Table of Contents
- Best Plants for Valentine’s Day Gifting
- Heart Ferns
- Plants for Valentine’s Day: Hoya Hearts
- String of Hearts
- Plants for Valentine’s Day: Variegated Monstera
- Plants for Valentine’s Day – The Wrap-up
Do you have someone special in your life who is an avid plant lover, but you know virtually nothing about plants? Then you’re in luck because this article will give you a list of the best plants for Valentine’s Day gifting as well as care instructions so you can keep your loved one and the new plant happy.
Anthuriums, Heart Ferns, Hoya Hearts, String of Hearts, and Variegated Monstera make the list of the top 5 Valentine’s Day plants for gifting. Continue reading to find the perfect plant for your loved ones.
Anthuriums, with their flowers in red, white, or pink, are the perfect plants for Valentine’s Day gifting. The waxy, almost plastic-looking blooms consist of a heart-shaped spathe—a kind of modified leaf that borders a flower cluster—and a distinctly phallic central spadix. But note, not all anthuriums are created equal: Anthurium andreanum, known as the oilcloth flower, tail flower, or florist’s anthurium, is sizeable but much harder to keep happy in the average home than the much more accommodating Anthurium scherzerianum.
● Flowering Anthurium needs bright, indirect light (direct sunlight will scorch the leaves and flowers!). Low light will slow growth and produce fewer, smaller flowers.
● Water thoroughly when the first inch of the soil becomes dry to the touch, stopping when water starts draining from the drainage holes. Avoid overwatering (Anthurium roots are susceptible to rot!). The more light and warmth your Anthurium gets, the more water it will need, so check the soil for dryness every few days. These plants will provide signs of stress or thirst, so pay attention: thirsty plants will be light if you lift them and have droopy or puckering leaves. You will not need to water as often in the winter when the plant is not actively growing.
● The Anthurium prefers warm temperatures (70-90°F), but don’t worry – these plants are incredibly adaptable and flourish in typical household temperature ranges. However, be careful of temperature extremes: if your thermostat drops below 50°F, the Anthurium will stop growing; if your house gets too hot, your Anthuriums will wilt.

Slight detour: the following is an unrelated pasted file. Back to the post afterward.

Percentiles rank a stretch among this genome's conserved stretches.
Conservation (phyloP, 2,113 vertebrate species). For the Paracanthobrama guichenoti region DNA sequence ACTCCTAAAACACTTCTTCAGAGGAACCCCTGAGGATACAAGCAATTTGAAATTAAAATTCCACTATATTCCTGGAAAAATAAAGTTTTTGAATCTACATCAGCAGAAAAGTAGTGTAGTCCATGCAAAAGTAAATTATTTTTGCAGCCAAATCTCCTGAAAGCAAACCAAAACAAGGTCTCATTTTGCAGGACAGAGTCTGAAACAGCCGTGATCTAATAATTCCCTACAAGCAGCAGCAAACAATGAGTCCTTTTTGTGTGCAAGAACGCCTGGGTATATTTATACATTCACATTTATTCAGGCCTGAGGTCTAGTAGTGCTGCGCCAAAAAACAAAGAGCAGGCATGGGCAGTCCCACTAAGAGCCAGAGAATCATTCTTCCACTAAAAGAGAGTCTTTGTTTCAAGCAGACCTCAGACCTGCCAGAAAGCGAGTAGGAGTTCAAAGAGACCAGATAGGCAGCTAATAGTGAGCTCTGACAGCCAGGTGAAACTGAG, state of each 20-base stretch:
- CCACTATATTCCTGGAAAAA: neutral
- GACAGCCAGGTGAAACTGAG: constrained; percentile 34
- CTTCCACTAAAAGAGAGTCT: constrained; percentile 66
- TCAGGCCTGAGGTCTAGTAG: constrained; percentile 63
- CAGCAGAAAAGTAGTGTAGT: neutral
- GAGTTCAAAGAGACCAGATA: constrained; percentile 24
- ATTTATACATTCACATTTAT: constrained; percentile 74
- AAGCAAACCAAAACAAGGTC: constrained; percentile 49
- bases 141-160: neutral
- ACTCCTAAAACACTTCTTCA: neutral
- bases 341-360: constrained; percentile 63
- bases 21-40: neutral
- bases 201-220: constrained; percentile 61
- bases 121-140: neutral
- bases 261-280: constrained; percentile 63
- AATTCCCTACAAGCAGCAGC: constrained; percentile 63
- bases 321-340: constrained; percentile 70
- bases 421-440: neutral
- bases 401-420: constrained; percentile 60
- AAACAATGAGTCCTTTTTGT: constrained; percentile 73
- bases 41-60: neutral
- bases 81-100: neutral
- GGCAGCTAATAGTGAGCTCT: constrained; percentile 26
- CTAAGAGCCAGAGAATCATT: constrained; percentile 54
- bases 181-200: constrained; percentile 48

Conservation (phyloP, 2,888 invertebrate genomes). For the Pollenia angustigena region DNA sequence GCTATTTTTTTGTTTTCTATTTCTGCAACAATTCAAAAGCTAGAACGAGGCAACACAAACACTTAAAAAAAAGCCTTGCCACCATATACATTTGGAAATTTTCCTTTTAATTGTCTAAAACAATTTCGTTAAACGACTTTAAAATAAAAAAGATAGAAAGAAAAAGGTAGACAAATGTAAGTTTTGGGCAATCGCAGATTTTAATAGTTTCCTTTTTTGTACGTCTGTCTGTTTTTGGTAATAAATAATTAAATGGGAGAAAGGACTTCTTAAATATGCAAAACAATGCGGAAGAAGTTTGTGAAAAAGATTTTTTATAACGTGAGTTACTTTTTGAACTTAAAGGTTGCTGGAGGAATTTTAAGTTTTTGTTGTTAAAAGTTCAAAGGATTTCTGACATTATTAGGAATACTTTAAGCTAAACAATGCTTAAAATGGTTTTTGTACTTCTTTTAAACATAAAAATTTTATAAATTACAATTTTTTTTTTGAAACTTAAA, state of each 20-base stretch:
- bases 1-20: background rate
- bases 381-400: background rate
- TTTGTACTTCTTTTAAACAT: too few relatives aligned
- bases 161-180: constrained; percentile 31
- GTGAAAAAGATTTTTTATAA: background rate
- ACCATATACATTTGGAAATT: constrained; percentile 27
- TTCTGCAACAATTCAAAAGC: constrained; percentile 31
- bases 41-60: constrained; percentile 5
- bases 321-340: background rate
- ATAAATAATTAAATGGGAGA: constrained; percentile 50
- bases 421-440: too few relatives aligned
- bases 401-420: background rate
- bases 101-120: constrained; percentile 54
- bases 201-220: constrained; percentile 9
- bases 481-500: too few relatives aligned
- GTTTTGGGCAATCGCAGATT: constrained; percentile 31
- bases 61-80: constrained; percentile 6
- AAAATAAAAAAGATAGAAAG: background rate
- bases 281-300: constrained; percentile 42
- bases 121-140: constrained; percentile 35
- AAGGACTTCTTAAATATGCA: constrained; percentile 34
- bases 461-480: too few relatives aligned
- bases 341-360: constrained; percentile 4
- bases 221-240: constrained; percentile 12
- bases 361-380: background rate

● Most Anthuriums thrive on humidity, but the flowering varieties can tolerate more dryness. If your humidity level is less than 50%, consider using a humidifier to increase the level to at least 60%.
● During the growing season (spring and summer), feed your Anthurium once a month using a complete, ¼-strength liquid fertilizer. Note — too much fertilizer can do more harm than good. To encourage more blooms, use a fertilizer higher in phosphorus during the growing season.
If your significant other is a fan of terrariums, buy a heart fern (Hemionitis arifolia), plant it in a fancy glass apothecary. This dwarf plant is loved by many for its glossy heart-shaped leaves held aloft on thin black stems. They are excellent plants for Valentine’s Day!
● Providing your heart fern with indirect sunlight from a nearby window is the best choice. Direct sunlight will scorch the leaves.
● The heart fern likes to be moist at all times but never soggy. Letting your fern sit in too much water will cause root rot. Put water only when the first inch of soil is dry.
● Your heart fern needs high humidity of at least 60 percent. Placing a humidifier nearby can help keep the air at the moisture level it needs.
● Keeping your heart fern warm is essential to its health. It does not like any temperature below 60 degrees. The best temperature for a healthy fern is between 60 and 80 degrees. Since it does not like drafts, a terrarium is a good idea.
● You will need soil that drains well and is moist and rich with humus. A good combination is two parts garden soil, two parts humus, one part sand, and a bit of aquarium charcoal. Adding bark to the mix is also a good idea since the heart fern is epiphytic. In other words, it likes to grow on trees.
● Fertilizing your heart fern once a month or every other month is all it needs. Use ¼-teaspoon of fertilizer per gallon of water. A fertilizer of 15/15/15 is best. Do not overfeed because it can hurt your plant.
● The best size pot for your heart fern is about four to six inches. You do not want to crowd the roots, but too much space can dry out your plant. The best type of pot is clay with gravel or pebbles at the bottom.